How the transformation of two thirds of the world’s population from starvation to moderate prosperity will affect us all.
Free public lectures given by Douglas McWilliams in his role as Gresham Professor of Commerce.
The Greatest Ever Economic Change
Are we sleepwalking into the most serious economic challenge that we have ever faced without any serious thinking about its scale and implications? We will examine the industrialisation of two thirds of the world in its historical context, make comparisons with previous major economic challenges and cover some of the implications of the huge speed with which transformation is taking place.
Is the growth in the emerging economies additional or are we growing more slowly?
Speakers look at the limits to world economic growth from an environmental and economic perspective. Will inflation caused by rising primary product prices be likely to be the key constraint on economic growth? Douglas McWilliams, Thras Moraitis and Mike McWilliams consider whether this constraint will bite at a sufficiently slow rate for the impact of the extra growth in emerging economies to mean that the West will have to grow more slowly.
A New Theory of Economic Growth
Traditional economic growth theory is based on a view that economic capacity is fully utilised. But with huge changes in relative advantage, it is possible for a part of the world to be faced with such a huge loss of economic competitiveness that it is unlikely that it can price itself back to full employment without creating unacceptable inflation.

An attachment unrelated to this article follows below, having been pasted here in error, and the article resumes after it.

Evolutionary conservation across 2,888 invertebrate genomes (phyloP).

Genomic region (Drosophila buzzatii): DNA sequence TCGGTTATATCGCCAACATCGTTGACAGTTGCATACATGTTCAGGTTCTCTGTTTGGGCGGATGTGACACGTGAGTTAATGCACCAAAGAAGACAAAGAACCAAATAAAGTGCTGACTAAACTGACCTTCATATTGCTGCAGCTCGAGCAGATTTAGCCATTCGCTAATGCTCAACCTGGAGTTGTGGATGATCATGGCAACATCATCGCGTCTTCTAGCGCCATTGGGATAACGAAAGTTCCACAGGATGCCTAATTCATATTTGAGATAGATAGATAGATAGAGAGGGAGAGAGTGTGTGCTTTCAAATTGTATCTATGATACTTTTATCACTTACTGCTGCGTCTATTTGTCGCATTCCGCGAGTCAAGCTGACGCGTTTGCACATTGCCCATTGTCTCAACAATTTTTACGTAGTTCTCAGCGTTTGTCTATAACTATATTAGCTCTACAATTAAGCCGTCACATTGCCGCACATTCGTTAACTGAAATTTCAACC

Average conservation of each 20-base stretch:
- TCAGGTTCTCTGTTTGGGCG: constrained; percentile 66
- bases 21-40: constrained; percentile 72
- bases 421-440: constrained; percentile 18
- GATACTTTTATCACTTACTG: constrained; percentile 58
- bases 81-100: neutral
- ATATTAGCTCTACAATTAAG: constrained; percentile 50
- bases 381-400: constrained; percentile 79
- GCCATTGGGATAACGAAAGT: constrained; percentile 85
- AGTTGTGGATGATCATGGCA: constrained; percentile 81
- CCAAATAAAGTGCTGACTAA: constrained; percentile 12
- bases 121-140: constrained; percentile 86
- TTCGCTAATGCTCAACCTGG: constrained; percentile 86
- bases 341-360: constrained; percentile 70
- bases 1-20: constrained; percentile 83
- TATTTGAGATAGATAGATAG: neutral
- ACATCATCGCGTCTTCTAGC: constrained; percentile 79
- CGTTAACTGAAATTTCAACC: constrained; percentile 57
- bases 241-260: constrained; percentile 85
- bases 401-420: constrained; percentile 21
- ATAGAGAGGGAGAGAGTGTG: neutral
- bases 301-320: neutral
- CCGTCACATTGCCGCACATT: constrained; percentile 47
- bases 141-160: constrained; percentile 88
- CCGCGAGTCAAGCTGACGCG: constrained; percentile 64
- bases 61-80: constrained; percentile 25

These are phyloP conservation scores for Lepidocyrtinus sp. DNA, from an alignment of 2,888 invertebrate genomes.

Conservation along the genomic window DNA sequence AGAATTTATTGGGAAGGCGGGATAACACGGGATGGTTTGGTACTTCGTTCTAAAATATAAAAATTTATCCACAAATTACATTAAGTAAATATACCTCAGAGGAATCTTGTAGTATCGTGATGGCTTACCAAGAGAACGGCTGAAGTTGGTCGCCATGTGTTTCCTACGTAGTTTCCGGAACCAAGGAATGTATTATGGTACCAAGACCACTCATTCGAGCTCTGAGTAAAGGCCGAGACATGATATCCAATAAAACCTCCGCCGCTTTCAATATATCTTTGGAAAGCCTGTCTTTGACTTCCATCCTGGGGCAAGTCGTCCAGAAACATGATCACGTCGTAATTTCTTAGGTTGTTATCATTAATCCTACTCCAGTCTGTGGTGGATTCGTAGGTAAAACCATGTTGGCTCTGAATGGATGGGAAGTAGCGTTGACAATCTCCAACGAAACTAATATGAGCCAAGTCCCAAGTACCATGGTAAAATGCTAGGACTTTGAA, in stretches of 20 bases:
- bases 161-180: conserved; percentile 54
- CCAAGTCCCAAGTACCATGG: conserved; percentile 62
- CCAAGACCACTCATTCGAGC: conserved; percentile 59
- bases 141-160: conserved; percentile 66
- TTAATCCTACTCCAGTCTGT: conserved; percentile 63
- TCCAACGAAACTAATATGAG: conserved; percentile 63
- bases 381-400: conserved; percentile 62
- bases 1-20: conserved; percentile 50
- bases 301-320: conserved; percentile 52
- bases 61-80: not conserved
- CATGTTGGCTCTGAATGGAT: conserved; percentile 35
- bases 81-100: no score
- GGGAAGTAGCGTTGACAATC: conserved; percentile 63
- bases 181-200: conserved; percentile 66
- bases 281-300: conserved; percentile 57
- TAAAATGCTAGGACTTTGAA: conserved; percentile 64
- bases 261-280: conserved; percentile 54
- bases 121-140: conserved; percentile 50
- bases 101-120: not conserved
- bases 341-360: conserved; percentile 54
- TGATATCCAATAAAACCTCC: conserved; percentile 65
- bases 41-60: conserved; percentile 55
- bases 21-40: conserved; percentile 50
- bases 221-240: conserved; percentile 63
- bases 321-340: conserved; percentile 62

How to make Western Economies more Competitive
We will examine the practical implications of the new economic growth theory. With competitiveness and inflation as the main constraints on economic growth in the West, economic policy needs to be targeted at bringing down inflationary pressures and improving cost competitiveness.
Will there be a shortage of spending power?
This lecture will look at the world surplus of savings as incomes gradually shift proportionally towards those who traditionally save a high proportion of their earnings and away from those who traditionally spend most of what they earn. In theory, the excess savings should be matched by higher investment. In practice this is not happening.
The Winning and Losing Nations
A look at the world in 2020 and, more speculatively, 2050. Which countries are the likely beneficiaries of the changes? We will examine key major economies: China, India, Russia and Brazil, and key regions such as the Middle East and Africa, as well as the prospects for resource based economies, including Canada and Australia. It is a well known economic conclusion that Australia’s success at cricket tends to be negatively correlated with their economic success so we will predict who will be winning the Ashes in future years!
Speaker: Professor Douglas McWilliams